Apple’s Latest Mac Pro News – TMO Daily Observations 2018-04-06

John Martellaro and Bryan Chaffin join Jeff Gamet to share their thoughts on Apple’s latest news about the upcoming Mac Pro, what they’re hoping for in the new machine, and what they think of its 2019 time table.

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Show Notes

The Mac Observer Daily Observations Podcast

4 thoughts on “Apple’s Latest Mac Pro News – TMO Daily Observations 2018-04-06

  • Oh ya! John!
    In 1999 the powermac supported 2Gb of ram and the sun workstation supported 4gb. Your memory is off. Even the much maligned 2000 G4 cube supported 1.5gb of ram

  • Great discussion, guys. Always appreciate your thoughts.

    If you read the article carefully, modular seems to mean eGPU, not Expandable internally. Expandability is speculation, nothing grounded in what was seen. I know he can’t report anything not already public that he saw, but it’s pretty clear Modular at this stage is eGPU. There was a lot of “for the whole Pro line” whenever Mac Pro was specifically in the question, and much wild speculation NOT BASED ON ANYTHING.

    Apple clearly marketed the 2016 MacBook Pro to developers and some video editors. That was their Pro market. It appears Mac Pro is looking at the Pros MacBook Pro and to some extent iMac Pro don’t serve. Music, as John Kheit is quick to point out, with realtime latency issues for Cylinder Mac Pro seems to be one of the areas, but again… nothing specific about Mac Pro, only “the whole Pro line”, so we wait to see what that means for Mac Pro.

    Apple made a big deal about working with Pixar on Cylinder Mac Pro, so they always work with Pros, it just depends which Pros. Pixar is mostly render farms, needs grunt on the box, but not much in the way of peripherals – hence 2013 Mac Pro.

    And this BS about being out of touch with Pros really has to stop. It’s been pointed out numerous times, that Apple’s own design team are still using cheese grater Mac Pros. Apple built a Mac Pro that even it’s own Pros don’t use. It shouldn’t take any genius to see that’s a dud! Apple knew. They had proof right there in the design team itself!!

    So what must have happened is, word came down to the design team about what kind of Mac Pro (and presumably what Pros it was aimed at… i.e. Pixar) and the design team did what was asked of them… but had no intention of using those Macs Pro themselves. I bet they at least pointed it out, if not argued the point… but to use the now famous quote “the experts have taken over” and Apple Design did their duty. Given how personal the “my arse” comment was, I believe Marketing and Schiller specifically might be the culprits here. They don’t have Jobs laser narrow vision, but they THINK they do.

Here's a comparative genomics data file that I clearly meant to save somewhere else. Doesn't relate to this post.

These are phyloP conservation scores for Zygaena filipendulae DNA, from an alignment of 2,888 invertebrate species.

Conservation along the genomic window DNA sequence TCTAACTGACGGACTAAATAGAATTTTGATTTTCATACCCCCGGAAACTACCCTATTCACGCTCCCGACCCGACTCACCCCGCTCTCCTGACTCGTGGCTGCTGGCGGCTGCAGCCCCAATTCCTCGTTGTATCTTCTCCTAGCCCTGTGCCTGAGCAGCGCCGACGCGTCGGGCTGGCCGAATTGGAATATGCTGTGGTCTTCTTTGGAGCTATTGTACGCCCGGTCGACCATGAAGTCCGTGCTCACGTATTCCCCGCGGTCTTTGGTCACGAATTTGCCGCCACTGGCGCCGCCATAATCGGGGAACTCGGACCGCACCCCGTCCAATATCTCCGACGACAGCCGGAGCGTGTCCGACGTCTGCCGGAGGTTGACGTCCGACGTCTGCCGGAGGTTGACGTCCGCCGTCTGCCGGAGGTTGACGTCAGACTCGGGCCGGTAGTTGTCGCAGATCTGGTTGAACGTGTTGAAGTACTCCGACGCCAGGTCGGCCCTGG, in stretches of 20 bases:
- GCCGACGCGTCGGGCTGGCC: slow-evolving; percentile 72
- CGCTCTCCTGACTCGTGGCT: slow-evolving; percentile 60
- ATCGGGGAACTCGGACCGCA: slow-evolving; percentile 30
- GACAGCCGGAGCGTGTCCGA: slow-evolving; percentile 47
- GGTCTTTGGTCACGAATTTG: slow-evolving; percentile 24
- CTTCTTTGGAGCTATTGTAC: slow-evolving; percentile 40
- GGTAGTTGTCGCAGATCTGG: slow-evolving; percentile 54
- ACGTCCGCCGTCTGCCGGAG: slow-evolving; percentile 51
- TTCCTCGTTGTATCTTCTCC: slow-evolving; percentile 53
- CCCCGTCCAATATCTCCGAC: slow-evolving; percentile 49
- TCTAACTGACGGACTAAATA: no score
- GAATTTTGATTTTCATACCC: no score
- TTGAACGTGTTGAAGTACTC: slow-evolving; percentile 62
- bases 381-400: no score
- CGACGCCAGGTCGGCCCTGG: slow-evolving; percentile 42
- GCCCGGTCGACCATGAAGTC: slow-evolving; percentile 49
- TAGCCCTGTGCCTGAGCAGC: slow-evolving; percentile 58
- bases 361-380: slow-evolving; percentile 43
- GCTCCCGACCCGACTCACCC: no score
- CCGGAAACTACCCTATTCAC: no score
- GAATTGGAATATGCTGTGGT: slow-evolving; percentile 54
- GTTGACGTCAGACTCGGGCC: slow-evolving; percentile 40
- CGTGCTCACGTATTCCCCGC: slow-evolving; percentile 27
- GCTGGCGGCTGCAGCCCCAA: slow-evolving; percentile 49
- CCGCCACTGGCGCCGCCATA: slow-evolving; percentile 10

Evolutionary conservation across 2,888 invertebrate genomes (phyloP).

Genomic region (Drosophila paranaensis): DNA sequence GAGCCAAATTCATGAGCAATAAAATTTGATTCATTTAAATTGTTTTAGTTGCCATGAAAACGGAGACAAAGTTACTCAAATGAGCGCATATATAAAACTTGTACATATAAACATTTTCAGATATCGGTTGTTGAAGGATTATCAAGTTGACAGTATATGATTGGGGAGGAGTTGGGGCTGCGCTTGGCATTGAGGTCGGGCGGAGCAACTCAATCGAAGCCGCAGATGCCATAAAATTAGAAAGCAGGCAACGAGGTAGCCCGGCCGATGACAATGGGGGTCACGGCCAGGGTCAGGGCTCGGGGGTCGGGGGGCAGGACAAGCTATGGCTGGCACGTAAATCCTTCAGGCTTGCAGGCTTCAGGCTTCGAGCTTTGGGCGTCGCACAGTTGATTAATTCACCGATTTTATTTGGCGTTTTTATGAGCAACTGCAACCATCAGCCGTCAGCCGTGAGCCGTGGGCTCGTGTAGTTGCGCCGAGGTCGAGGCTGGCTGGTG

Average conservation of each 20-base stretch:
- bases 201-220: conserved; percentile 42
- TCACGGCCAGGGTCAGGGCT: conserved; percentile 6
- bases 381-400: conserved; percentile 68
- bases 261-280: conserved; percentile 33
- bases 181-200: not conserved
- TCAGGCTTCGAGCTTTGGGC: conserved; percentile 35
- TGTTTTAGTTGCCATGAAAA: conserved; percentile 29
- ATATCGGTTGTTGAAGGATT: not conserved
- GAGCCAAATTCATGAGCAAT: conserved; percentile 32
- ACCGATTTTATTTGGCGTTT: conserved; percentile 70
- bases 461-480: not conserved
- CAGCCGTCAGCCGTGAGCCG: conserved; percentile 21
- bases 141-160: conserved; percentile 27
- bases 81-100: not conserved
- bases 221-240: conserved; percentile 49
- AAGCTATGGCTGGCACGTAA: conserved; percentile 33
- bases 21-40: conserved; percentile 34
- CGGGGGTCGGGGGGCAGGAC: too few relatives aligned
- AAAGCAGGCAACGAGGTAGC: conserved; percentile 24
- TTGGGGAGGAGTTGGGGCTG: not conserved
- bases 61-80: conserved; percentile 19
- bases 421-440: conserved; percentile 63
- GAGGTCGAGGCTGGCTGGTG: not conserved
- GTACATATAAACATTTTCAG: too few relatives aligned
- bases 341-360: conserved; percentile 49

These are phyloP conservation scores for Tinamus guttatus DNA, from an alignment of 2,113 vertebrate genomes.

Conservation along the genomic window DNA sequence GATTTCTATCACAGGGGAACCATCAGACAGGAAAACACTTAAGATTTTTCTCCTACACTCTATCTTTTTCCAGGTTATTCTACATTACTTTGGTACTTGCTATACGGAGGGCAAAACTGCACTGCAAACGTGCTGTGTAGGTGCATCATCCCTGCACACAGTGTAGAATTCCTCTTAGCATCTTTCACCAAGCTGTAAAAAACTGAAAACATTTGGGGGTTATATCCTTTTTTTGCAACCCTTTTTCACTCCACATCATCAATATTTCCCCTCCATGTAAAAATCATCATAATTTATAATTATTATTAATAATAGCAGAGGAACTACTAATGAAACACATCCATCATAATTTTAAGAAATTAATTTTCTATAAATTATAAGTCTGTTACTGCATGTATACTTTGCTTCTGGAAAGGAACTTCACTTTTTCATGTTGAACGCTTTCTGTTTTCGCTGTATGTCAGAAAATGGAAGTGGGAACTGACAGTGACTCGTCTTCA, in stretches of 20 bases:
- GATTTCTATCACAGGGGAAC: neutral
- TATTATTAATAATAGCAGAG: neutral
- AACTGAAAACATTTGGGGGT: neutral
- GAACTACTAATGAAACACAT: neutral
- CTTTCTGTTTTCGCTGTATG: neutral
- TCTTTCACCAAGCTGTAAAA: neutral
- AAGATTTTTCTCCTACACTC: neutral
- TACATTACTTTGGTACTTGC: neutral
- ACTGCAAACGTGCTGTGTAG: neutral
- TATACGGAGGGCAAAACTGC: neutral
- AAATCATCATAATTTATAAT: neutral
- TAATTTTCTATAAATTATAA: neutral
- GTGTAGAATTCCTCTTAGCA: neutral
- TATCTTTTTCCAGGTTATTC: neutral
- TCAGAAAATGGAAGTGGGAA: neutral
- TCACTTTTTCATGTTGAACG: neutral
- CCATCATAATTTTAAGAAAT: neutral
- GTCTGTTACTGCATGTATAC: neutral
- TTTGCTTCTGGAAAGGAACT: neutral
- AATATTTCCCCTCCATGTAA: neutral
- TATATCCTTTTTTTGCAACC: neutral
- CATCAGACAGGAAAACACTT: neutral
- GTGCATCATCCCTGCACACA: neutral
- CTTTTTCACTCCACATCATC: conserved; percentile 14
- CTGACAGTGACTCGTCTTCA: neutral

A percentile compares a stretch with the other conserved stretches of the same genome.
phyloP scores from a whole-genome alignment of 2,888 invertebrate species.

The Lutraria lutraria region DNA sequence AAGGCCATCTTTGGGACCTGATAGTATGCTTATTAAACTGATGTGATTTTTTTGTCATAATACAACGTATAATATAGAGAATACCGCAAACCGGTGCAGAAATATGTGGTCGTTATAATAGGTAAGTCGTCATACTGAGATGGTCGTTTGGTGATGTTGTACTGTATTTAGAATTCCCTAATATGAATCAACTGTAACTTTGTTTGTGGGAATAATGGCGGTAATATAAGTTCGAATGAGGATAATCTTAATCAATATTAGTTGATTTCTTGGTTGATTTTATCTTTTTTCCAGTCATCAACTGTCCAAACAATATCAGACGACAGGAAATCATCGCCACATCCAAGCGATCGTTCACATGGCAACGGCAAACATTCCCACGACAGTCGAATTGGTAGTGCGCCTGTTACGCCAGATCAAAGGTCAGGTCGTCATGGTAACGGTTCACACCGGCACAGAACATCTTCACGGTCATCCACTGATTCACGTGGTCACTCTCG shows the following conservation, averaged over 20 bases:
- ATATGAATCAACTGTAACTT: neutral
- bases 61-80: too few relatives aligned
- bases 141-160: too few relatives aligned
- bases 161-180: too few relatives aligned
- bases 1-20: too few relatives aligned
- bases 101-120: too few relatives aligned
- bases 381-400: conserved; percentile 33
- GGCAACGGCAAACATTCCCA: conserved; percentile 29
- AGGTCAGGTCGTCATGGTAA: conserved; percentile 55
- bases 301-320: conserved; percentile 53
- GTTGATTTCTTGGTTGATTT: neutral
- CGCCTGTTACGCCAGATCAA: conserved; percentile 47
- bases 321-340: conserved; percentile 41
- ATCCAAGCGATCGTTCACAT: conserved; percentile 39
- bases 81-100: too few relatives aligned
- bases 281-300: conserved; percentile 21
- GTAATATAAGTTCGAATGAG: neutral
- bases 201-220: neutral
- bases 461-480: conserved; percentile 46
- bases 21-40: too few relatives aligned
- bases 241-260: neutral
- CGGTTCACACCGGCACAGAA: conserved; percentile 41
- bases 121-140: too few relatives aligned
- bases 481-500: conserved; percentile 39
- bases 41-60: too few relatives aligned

It’s a management issue… nay, a deliberate management decision, as have all the recent ‘out of touch’ decisions. Somebody thought they knew better and it’s taken years to realise (if that’s really happened) and will take years more to turn the ship (if that’s really what’s going to happen).

    Just as “not this year” always meant 2019 at the earliest – because Apple didn’t SAY 2018, Modular is looking like eGPUs, BECAUSE Apple didn’t say anything else. Stop speculating based on personal dreams and LISTEN to what Apple is telling you. This happens over and over again, and “pundits” are surprised Apple didn’t listen to them… when it should have been the other way around. Apple is very deliberate when it speaks. We need to be more deliberate with our listening. There will be a lot less disappointment and much better quality discussion.

    1. I disagree. I believe the Mac Pro had a marketing/pricing/configuration problem not a design problem. Few “pro” users will see the benefit of a xenon cpu and ecc memory over standard ram and an i7. But it adds 1500 to 2000 dollars to the price. Similarly, few will benefit from the fire pro cards over a high end gaming card, but that is another thousand dollars.
      So what would fix the 2013 Mac Pro? Mass market. Ship a core i7 version, with a 2tb fusion drive and a good Gaming gourmet (with an SLI option) and then have your server/workstation configuration. This machines internals were easily accessible. Proprietary slots and maybe a bit too tight thermal limit were the big issues. Storage could have been handled with a thunderbolt connector on the bottom and a hard drive case/stand.

      Bottom line is this machine should have price points from starting from under 2k and going to the stratisphear. Put it into the mass market so it is supported or it will have to stay over priced and under appreciated.

      1. I like your thinking here. There’s a lot Apple could do, and they just don’t. Apple needs to think outside their own box.

        And I love the idea of (perhaps) clipping an expansion cylinder underneath – so much neater.

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